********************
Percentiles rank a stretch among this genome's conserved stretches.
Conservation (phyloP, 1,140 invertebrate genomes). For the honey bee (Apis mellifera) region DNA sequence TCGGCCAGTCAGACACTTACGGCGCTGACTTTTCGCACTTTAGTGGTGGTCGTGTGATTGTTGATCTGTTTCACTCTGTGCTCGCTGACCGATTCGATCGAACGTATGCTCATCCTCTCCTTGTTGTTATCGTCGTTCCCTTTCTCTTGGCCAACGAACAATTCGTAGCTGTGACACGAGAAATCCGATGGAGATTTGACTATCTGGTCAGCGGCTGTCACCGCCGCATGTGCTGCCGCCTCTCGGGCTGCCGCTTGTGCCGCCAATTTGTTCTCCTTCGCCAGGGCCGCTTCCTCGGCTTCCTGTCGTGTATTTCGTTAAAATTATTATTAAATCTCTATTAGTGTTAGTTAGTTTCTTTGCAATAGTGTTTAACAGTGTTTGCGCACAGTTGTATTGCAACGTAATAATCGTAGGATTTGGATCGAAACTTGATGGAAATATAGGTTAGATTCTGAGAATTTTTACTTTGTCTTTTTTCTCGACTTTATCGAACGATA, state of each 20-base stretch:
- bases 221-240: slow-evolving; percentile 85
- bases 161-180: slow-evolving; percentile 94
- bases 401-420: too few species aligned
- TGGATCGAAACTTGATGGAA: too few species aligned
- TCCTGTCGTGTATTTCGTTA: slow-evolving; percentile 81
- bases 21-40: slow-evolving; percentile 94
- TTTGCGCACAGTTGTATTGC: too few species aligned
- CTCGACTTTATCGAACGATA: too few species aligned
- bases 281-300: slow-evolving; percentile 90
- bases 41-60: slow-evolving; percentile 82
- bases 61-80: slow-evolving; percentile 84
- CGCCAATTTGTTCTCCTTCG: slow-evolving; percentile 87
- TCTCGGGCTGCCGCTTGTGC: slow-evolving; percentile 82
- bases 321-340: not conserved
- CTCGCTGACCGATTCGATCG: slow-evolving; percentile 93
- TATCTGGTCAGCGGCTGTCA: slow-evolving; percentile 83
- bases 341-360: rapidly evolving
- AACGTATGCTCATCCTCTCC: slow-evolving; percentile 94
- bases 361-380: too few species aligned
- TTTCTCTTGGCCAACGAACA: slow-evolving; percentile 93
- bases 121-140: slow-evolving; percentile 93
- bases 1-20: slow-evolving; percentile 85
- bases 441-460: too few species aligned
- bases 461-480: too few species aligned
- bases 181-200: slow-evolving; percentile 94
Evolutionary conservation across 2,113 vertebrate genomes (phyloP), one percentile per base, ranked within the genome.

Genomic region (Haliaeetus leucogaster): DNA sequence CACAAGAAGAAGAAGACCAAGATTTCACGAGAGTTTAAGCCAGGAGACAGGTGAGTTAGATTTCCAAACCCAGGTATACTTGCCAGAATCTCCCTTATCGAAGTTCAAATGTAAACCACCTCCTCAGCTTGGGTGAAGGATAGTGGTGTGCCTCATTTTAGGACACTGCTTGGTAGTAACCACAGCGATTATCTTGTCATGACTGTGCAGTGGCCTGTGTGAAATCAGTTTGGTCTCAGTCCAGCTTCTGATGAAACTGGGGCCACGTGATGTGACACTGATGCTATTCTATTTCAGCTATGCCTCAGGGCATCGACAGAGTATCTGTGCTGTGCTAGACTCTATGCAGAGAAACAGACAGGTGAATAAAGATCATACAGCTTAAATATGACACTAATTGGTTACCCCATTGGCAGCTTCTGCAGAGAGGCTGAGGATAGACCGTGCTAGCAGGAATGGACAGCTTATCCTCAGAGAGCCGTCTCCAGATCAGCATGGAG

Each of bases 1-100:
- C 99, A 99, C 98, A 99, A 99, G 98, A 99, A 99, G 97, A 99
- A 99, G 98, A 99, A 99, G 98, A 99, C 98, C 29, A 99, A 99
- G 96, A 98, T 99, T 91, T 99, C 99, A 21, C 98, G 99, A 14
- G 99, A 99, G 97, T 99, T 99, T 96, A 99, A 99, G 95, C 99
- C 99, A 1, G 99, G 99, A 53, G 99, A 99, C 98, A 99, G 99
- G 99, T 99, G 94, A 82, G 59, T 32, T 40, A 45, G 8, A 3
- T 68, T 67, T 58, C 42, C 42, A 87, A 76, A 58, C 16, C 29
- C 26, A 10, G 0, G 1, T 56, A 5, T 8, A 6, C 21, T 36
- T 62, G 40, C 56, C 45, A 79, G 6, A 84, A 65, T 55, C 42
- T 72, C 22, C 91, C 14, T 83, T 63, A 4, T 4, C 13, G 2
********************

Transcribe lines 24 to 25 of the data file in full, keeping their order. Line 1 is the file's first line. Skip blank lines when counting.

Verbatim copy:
- bases 1-20: slow-evolving; percentile 85
- bases 441-460: too few species aligned